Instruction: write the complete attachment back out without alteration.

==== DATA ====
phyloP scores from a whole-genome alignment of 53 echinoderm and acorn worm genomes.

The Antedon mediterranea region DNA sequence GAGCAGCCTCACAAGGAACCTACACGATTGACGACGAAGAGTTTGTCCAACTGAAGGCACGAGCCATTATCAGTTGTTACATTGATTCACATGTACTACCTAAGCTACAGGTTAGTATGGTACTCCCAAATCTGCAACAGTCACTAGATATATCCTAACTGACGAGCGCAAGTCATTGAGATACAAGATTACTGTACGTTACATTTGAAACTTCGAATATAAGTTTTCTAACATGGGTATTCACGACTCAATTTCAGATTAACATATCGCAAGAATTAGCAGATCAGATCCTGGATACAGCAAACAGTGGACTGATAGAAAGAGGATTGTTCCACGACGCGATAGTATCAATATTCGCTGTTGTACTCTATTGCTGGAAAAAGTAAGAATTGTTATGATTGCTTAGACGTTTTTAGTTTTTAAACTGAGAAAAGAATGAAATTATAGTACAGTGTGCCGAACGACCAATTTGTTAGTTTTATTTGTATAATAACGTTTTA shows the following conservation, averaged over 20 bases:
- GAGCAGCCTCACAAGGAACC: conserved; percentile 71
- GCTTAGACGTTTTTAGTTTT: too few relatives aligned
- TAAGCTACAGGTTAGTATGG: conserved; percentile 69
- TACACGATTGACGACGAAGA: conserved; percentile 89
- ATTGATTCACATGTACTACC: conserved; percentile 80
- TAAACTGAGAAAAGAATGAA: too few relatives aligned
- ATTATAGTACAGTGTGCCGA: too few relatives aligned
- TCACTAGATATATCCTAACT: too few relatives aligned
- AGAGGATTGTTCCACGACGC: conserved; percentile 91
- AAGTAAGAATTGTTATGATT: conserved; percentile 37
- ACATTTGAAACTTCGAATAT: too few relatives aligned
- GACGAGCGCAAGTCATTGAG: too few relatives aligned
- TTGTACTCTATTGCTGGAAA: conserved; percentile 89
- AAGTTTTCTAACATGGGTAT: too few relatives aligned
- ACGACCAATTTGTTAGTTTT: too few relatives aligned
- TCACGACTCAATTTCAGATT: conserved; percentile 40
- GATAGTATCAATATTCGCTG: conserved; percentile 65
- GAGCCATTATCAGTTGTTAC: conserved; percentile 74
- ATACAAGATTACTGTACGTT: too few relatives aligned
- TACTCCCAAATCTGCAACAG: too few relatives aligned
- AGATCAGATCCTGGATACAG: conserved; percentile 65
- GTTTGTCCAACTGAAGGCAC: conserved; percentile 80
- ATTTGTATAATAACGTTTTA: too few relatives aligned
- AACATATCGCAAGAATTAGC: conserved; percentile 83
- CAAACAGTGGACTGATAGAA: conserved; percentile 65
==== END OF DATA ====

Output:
phyloP scores from a whole-genome alignment of 53 echinoderm and acorn worm genomes.

The Antedon mediterranea region DNA sequence GAGCAGCCTCACAAGGAACCTACACGATTGACGACGAAGAGTTTGTCCAACTGAAGGCACGAGCCATTATCAGTTGTTACATTGATTCACATGTACTACCTAAGCTACAGGTTAGTATGGTACTCCCAAATCTGCAACAGTCACTAGATATATCCTAACTGACGAGCGCAAGTCATTGAGATACAAGATTACTGTACGTTACATTTGAAACTTCGAATATAAGTTTTCTAACATGGGTATTCACGACTCAATTTCAGATTAACATATCGCAAGAATTAGCAGATCAGATCCTGGATACAGCAAACAGTGGACTGATAGAAAGAGGATTGTTCCACGACGCGATAGTATCAATATTCGCTGTTGTACTCTATTGCTGGAAAAAGTAAGAATTGTTATGATTGCTTAGACGTTTTTAGTTTTTAAACTGAGAAAAGAATGAAATTATAGTACAGTGTGCCGAACGACCAATTTGTTAGTTTTATTTGTATAATAACGTTTTA shows the following conservation, averaged over 20 bases:
- GAGCAGCCTCACAAGGAACC: conserved; percentile 71
- GCTTAGACGTTTTTAGTTTT: too few relatives aligned
- TAAGCTACAGGTTAGTATGG: conserved; percentile 69
- TACACGATTGACGACGAAGA: conserved; percentile 89
- ATTGATTCACATGTACTACC: conserved; percentile 80
- TAAACTGAGAAAAGAATGAA: too few relatives aligned
- ATTATAGTACAGTGTGCCGA: too few relatives aligned
- TCACTAGATATATCCTAACT: too few relatives aligned
- AGAGGATTGTTCCACGACGC: conserved; percentile 91
- AAGTAAGAATTGTTATGATT: conserved; percentile 37
- ACATTTGAAACTTCGAATAT: too few relatives aligned
- GACGAGCGCAAGTCATTGAG: too few relatives aligned
- TTGTACTCTATTGCTGGAAA: conserved; percentile 89
- AAGTTTTCTAACATGGGTAT: too few relatives aligned
- ACGACCAATTTGTTAGTTTT: too few relatives aligned
- TCACGACTCAATTTCAGATT: conserved; percentile 40
- GATAGTATCAATATTCGCTG: conserved; percentile 65
- GAGCCATTATCAGTTGTTAC: conserved; percentile 74
- ATACAAGATTACTGTACGTT: too few relatives aligned
- TACTCCCAAATCTGCAACAG: too few relatives aligned
- AGATCAGATCCTGGATACAG: conserved; percentile 65
- GTTTGTCCAACTGAAGGCAC: conserved; percentile 80
- ATTTGTATAATAACGTTTTA: too few relatives aligned
- AACATATCGCAAGAATTAGC: conserved; percentile 83
- CAAACAGTGGACTGATAGAA: conserved; percentile 65